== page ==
The True Bitcoin Value Is About to Be Unchained by This Tiny Startup

A small San Francisco startup is about to play a central role in unlocking the true Bitcoin value.

You see, while many assume the sole value of Bitcoin is in its role as a digital currency, that definition fails to recognize a game-changing technological enhancement that Bitcoin offers...

I'm talking about the blockchain, which is the digital public ledger that records and verifies every Bitcoin transaction. The company, called simply Chain, will serve other Bitcoin companies by simplifying their access to the blockchain.

This is a big deal because it opens the door to what's being called "Bitcoin 2.0" - the next phase of Bitcoin development that will only marginally involve its role as a currency.

What many people don't yet realize is that the blockchain has the potential to be much more than merely a ledger because it can be used in non-financial ways, and supplemental data can be embedded in the transactions.

So far people have come up with a range of disruptive ideas. For one thing, the blockchain can be used to store and transfer ownership data.

When venture capital firm Ledra Capital put the question to Twitter in May, people came back with a long list of suggestions, including decentralized stock exchanges where securities could be traded peer to peer, mortgages, "smart" contracts that could fulfill their function without outside intervention, voting, trademarks, proof of authorship, and more.

The list of ideas is literally growing by the day, and a lot of entrepreneurs are starting companies to capitalize on those ideas.

This is where Chain comes in...

How Chain Will Unlock Bitcoin Value

Any software that's designed to use the blockchain for an alternative purpose will require the creation and maintenance of "nodes" on the Bitcoin network. These nodes are the autonomous computers that process the transactions.

Chain is offering to perform this function for any company that needs it and would rather not be bothered with the hassle of doing it internally. It's not unlike the "software-as-a-service" (SaaS) that tech companies offered by giants like Cisco Systems, Inc. (NYSE: CSCO), IBM Corp. (NYSE: IBM), and Oracle Corp. (NYSE: ORCL).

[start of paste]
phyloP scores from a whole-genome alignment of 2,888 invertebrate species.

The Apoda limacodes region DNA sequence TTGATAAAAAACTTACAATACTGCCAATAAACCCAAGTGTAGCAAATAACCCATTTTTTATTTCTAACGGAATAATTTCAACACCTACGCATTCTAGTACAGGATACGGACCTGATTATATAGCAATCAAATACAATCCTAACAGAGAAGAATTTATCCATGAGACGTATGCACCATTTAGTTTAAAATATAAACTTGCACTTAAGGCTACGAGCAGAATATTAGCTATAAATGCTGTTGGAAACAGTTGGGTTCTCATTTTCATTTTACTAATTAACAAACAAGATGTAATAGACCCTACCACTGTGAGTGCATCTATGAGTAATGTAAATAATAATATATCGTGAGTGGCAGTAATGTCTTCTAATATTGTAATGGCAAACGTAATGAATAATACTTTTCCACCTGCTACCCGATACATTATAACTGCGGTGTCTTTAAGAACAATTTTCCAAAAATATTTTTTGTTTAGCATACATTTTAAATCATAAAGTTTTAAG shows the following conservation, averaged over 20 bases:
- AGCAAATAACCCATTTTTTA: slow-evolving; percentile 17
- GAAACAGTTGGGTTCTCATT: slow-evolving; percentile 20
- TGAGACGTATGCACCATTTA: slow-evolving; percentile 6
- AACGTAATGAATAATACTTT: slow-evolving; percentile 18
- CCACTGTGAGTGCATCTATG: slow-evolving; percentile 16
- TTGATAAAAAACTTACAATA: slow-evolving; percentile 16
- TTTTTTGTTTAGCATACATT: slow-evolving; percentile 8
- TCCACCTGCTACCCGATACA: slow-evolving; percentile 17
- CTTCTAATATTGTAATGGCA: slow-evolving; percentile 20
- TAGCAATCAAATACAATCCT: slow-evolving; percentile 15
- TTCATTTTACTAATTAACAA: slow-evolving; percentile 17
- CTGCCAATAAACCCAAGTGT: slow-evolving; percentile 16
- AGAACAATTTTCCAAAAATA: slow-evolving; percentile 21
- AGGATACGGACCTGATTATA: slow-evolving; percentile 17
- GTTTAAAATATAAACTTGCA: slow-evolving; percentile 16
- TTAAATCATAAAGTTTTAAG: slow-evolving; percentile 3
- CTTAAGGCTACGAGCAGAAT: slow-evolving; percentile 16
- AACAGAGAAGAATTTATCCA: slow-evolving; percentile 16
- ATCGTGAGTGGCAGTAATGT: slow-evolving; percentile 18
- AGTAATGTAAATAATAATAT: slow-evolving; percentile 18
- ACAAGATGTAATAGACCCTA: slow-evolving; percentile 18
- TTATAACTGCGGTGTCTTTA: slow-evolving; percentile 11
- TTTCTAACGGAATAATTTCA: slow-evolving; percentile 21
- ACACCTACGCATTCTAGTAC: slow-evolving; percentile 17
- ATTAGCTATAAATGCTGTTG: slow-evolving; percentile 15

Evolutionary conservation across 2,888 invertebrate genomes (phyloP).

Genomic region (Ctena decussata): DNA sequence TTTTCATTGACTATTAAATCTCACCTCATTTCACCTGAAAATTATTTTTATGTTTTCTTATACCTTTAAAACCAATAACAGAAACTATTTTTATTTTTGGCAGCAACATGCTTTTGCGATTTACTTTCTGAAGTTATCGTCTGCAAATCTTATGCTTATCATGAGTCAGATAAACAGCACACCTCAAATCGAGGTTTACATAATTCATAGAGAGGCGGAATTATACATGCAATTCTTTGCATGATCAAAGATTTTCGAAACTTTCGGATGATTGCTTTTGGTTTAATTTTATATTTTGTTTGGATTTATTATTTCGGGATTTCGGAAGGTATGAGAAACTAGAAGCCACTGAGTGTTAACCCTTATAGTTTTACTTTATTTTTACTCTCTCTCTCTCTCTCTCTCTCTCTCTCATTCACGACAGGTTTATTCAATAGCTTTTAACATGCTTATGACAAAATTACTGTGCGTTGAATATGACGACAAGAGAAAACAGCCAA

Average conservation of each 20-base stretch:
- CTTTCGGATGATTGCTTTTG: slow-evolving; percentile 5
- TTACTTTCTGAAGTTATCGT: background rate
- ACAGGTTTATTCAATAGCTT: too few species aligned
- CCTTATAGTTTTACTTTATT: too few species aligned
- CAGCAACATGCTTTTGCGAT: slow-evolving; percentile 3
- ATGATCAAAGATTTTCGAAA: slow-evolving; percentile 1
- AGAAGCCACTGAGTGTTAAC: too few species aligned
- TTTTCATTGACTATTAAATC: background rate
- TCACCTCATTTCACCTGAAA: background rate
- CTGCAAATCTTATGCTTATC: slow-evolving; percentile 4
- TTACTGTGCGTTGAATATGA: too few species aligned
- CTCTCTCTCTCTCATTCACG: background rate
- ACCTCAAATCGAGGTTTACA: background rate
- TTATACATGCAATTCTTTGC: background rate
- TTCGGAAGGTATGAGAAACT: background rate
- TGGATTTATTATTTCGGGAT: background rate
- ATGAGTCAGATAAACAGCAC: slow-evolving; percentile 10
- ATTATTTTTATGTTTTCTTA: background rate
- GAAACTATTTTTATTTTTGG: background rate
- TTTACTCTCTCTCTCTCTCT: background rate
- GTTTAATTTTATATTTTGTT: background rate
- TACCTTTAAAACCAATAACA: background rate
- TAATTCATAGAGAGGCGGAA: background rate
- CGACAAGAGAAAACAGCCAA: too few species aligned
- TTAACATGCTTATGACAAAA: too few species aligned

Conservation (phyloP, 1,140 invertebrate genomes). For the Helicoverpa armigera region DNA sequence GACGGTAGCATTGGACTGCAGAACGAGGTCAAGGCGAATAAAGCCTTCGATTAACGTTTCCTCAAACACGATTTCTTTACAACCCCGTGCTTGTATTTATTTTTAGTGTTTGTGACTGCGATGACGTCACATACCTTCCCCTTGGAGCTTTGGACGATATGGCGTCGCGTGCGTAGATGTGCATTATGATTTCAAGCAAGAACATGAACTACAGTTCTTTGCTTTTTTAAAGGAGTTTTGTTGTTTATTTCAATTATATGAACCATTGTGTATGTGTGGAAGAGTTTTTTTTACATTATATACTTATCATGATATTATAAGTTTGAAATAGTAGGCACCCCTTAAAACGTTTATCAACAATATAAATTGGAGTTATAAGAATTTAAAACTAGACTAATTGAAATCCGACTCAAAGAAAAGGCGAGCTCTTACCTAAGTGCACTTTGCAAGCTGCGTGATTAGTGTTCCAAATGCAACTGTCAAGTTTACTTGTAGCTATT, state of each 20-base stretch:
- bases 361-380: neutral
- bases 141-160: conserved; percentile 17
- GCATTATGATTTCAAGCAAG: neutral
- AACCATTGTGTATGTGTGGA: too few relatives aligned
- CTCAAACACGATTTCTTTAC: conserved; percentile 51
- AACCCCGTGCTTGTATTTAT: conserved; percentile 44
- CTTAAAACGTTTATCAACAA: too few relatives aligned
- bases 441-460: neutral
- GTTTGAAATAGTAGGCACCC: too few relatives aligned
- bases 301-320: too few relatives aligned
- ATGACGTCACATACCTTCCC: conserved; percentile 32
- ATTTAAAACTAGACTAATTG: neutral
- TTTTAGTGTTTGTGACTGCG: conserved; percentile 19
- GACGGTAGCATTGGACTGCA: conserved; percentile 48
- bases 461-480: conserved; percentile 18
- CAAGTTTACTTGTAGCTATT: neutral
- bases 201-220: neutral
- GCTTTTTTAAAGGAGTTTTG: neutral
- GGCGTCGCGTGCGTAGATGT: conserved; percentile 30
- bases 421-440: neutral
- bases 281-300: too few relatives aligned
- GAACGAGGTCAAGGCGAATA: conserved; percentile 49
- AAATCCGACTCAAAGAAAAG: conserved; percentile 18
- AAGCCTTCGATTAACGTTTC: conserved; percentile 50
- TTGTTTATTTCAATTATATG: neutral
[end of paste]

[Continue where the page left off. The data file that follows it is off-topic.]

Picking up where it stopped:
Here's how Chain founder and Chief Executive Officer Adam Ludwin describes what his company does:

"Our thesis is that we're in an era where people are looking for services to simplify very technical infrastructure so that they can build on-demand services," Ludwin told Fortune. "The blockchain is this mammoth network that is quite difficult to build on.... It's like telecom or credit card processing or web hosting where certain people at the beginning tend to do it themselves but, over time, it matures and bigger companies start accessing it. So what you need is reliability and real service-level agreements. When a big bank wants to connect to the blockchain, they want an expert to help them. We want that to be us."

Just six months old, Chain has already signed up more than 1,000 developers building Bitcoin-based apps that tap into the power of the blockchain. Their work will transform the blockchain from an abstraction into software that people will use every day and will cause the Bitcoin value to skyrocket.

And as the enabling entity, Chain will be in the heart of that transformation.

It's clear that Ludwin is on to something big. Chain just secured its second round of venture capital funding last week, $9.5 million, and it included several high-profile names.

The lead investor on this round, for instance, is Khosla Ventures, headed by Vinod Khosla - a cofounder of Sun Microsystems. In addition a Khosla partner, Keith Rabois, has joined Chain's board. Rabois is a former chief operating officer of Square in addition to having worked as an executive at PayPal.

Other noteworthy venture capitalists putting money into Chain include Pantera Capital, a VC firm that also operates a Bitcoin fund, and SecondMarket CEO Barry Silbert, who runs the Bitcoin Investment Trust, a Bitcoin hedge fund.

The recent investments bring Chain's venture capital funding total to $13.7 million.

"I think [venture capitalists] now recognize the huge commercial potential of the technology," Ludwin told The New York Times. "Every single top-tier firm is taking Bitcoin incredibly seriously."

For more Bitcoin news and insights, follow me on Twitter @DavidGZeiler.

UP NEXT: E-commerce giant eBay Inc. is very close to offering Bitcoin payment as an option - a high-profile move that will mark another milestone on the road to mass adoption of the digital currency. And when it goes live, other major merchants will face some major decisions...

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About the Author

David Zeiler, Associate Editor for Money Morning at Money Map Press, has been a journalist for more than 35 years, including 18 spent at The Baltimore Sun. He has worked as a writer, editor, and page designer at different times in his career. He's interviewed a number of well-known personalities - ranging from punk rock icon Joey Ramone to Apple Inc. co-founder Steve Wozniak.

Over the course of his journalistic career, Dave has covered many diverse subjects. Since arriving at Money Morning in 2011, he has focused primarily on technology. He's an expert on both Apple and cryptocurrencies. He started writing about Apple for The Sun in the mid-1990s, and had an Apple blog on The Sun's web site from 2007-2009. Dave's been writing about Bitcoin since 2011 - long before most people had even heard of it. He even mined it for a short time.

Dave has a BA in English and Mass Communications from Loyola University Maryland.

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